Electrospinning as a tool for fabricating functional ceramics
Prof. dr. ir. J.E. ten Elshof
Ceramic micro and nanomaterials have gained interest by the research community during last decade. They have contributed to improved performance in the fields of catalysis, biomedicine, energy and electronics. Amongst these ceramic materials, nanofibers have shown good potential; their large aspect ratio enhances several material properties.
This PhD thesis focuses on the development of novel functional ceramic fibers and nanochannels. Different materials were fabricated, characterized and tested in different applications.
The ceramic nanofibers and nanochannels have been fabricated by combining two techniques: electrospinning and sol-gel processing. The goal of this thesis is to investigate the influence of the fabrication process of different ceramic nanofibers on their properties, and subsequently to explore their potential in different fields of application.
In order to be able to tune the materials’ microstructure and properties, the process of preparing ceramic nanofibers by electrospinning was studied. The role of the solution properties on the process was thoroughly investigated as it controls most of the process and determines the feasibility of producing fibers. It was demonstrated that the fiber diameter, morphology and alignment can be modified. The possibility of preparing nanotubes is also shown. Such understanding was essential to design materials in order to enhance their performance in different fields of application.
A flexible ceramic consisting of a 3% Yttrium Stabilized Zirconia non-woven mat of fibers was designed to be used as scaffold for bone regeneration. Although that ceramic material is inherently rigid and bioinhert, it was proven that it can be turned into flexible and offered an improved bioresponse towards osteogenesis when shaped into nanofibers. Similarly, the possibility of shaping β tri calcium phosphate, a well-known bioactive material for bone regeneration into nanofibers, has been demonstrated. The final grain size in the resulting nanofibers was smaller than reported elsewhere, which is thought to be caused by the fibrous morphology.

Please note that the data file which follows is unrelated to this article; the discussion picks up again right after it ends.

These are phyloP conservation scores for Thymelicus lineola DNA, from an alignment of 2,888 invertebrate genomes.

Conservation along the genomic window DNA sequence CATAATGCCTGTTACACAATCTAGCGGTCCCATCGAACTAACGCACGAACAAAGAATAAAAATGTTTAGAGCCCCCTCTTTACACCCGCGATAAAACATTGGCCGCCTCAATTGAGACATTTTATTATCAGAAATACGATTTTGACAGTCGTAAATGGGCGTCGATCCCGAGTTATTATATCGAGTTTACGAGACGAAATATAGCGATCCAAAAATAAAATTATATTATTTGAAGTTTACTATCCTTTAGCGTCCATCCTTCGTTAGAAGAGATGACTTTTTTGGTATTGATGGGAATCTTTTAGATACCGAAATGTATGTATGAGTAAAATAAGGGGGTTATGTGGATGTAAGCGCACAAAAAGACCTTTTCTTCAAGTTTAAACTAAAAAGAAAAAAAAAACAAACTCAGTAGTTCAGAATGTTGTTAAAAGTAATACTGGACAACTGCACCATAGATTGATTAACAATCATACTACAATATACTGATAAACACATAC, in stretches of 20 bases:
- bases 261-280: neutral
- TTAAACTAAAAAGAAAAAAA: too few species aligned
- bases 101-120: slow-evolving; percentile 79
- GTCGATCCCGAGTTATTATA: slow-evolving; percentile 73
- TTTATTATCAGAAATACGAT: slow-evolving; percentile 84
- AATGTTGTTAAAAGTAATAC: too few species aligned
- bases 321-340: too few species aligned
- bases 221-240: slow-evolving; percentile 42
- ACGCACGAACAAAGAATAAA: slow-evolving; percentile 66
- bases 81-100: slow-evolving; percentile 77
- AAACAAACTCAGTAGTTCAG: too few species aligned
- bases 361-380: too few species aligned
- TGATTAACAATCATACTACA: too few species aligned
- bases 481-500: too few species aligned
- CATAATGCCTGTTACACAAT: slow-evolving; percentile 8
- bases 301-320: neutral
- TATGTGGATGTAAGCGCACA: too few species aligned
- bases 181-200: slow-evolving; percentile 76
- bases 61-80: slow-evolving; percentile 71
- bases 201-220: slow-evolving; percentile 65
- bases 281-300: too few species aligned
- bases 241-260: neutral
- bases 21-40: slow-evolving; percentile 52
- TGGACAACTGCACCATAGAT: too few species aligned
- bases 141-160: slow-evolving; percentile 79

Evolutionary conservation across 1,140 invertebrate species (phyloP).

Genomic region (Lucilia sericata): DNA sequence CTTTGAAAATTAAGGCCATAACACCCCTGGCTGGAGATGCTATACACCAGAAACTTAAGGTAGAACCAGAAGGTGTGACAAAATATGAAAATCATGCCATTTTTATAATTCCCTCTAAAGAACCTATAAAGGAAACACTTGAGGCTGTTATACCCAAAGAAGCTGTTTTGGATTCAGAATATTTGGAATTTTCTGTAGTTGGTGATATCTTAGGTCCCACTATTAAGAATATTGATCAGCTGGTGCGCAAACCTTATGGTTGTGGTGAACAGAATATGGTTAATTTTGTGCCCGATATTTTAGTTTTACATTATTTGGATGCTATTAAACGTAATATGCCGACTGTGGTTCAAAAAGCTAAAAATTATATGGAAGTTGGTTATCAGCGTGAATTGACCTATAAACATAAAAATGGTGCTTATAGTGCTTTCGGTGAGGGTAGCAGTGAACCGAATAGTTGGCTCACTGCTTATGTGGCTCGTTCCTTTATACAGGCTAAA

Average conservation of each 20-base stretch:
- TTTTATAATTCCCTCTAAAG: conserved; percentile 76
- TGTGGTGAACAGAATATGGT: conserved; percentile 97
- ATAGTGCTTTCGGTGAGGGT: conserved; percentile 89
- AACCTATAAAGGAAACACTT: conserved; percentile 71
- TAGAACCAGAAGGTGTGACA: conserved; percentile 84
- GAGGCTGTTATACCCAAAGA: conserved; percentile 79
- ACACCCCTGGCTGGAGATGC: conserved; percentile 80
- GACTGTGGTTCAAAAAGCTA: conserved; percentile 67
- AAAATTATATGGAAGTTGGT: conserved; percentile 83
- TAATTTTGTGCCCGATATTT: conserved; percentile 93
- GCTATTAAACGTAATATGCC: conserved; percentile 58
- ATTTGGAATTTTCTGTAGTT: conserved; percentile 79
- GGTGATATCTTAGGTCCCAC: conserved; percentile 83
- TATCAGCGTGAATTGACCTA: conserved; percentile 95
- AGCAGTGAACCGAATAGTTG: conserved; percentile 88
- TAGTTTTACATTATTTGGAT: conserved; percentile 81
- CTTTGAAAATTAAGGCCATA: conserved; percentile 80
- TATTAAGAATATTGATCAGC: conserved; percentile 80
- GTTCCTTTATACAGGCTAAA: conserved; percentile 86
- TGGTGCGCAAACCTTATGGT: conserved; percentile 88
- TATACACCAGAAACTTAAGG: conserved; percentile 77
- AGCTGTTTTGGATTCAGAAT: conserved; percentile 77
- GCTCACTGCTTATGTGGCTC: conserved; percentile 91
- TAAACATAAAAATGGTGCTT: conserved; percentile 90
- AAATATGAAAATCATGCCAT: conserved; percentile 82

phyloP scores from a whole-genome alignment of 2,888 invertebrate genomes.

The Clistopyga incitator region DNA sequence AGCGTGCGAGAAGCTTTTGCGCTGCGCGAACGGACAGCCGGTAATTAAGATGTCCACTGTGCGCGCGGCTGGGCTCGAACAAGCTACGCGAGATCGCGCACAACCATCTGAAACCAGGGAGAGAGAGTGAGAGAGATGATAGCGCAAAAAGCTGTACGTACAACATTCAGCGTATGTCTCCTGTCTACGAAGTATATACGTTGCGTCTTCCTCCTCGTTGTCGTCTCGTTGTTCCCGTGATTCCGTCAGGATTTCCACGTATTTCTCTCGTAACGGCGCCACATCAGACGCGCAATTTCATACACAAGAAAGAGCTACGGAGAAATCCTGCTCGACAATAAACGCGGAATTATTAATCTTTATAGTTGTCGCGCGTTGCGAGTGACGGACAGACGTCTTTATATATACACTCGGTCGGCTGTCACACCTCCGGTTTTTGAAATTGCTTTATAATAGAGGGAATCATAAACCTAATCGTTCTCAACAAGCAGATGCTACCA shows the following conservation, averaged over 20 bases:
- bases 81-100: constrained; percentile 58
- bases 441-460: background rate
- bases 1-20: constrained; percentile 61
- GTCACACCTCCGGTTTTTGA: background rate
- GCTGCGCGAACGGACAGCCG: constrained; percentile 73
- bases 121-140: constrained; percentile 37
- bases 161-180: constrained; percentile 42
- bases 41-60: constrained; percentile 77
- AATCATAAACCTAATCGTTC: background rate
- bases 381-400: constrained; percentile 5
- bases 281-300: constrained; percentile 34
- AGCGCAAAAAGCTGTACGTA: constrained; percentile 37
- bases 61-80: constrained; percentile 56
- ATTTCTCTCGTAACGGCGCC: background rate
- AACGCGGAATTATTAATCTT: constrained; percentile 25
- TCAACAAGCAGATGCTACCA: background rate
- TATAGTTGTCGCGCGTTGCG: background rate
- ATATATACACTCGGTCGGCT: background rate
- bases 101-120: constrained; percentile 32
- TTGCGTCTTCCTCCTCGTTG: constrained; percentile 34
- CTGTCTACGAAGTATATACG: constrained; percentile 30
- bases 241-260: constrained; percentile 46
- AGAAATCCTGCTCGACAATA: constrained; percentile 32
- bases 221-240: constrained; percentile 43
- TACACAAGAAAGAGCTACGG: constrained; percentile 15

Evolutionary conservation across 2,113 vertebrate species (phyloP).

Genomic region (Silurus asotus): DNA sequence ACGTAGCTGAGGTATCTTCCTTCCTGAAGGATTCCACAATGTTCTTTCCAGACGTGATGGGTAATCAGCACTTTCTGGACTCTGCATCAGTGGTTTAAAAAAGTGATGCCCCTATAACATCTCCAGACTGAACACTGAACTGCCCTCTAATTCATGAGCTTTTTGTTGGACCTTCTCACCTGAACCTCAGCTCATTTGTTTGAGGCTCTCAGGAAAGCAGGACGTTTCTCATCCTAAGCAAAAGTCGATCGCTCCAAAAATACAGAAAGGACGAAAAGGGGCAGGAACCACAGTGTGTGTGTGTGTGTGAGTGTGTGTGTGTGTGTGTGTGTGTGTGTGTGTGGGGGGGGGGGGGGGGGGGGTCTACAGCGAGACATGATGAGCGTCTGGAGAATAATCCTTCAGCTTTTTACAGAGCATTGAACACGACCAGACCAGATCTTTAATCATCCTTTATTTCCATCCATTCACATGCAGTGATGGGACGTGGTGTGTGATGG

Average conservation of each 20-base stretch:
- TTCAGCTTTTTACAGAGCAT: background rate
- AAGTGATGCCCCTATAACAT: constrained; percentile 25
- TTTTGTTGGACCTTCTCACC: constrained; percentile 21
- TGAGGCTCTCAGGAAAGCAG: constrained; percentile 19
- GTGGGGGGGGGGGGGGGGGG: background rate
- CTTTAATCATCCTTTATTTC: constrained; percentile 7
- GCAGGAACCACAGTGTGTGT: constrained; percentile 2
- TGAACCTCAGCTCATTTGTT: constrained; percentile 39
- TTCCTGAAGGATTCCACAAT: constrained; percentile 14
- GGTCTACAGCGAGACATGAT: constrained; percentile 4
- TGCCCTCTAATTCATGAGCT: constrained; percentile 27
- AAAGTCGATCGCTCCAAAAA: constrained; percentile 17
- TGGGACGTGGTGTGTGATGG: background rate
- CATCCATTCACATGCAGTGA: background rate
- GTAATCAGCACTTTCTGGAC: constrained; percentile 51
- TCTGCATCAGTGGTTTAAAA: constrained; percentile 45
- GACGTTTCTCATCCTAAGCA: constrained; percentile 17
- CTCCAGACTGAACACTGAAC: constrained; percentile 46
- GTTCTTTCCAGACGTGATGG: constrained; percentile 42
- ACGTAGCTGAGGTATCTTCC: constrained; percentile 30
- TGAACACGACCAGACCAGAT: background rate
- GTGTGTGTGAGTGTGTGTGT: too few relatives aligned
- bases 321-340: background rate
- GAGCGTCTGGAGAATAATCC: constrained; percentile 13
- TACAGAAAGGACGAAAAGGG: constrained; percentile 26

Ceramic nanofibers also showed potential to be applied in the field of electronics. The fabrication of aligned ZnO nanofibers, and the semiconducting and photoelectric properties were studied in field effect transistor and UV detector applications. It was proven that electrospinning can be used for rapid fabrication of large area electronic devices.
A novel method to fabricate porous ceramics with controlled catalyst deposition is also presented. Polymer nanofibers were used to template ceramic materials and form nanochannels. 3% Yttrium Stabilized Zirconia / Ni cermet was chosen a model material to be used in the field of solid oxide fuel cells. Nevertheless, the same method can be extended to other fields.
In conclusion, it can be stated that ceramic nanofibers offer a promising alternative in different fields of application. However, the scaling and commercialization still remains a challenge.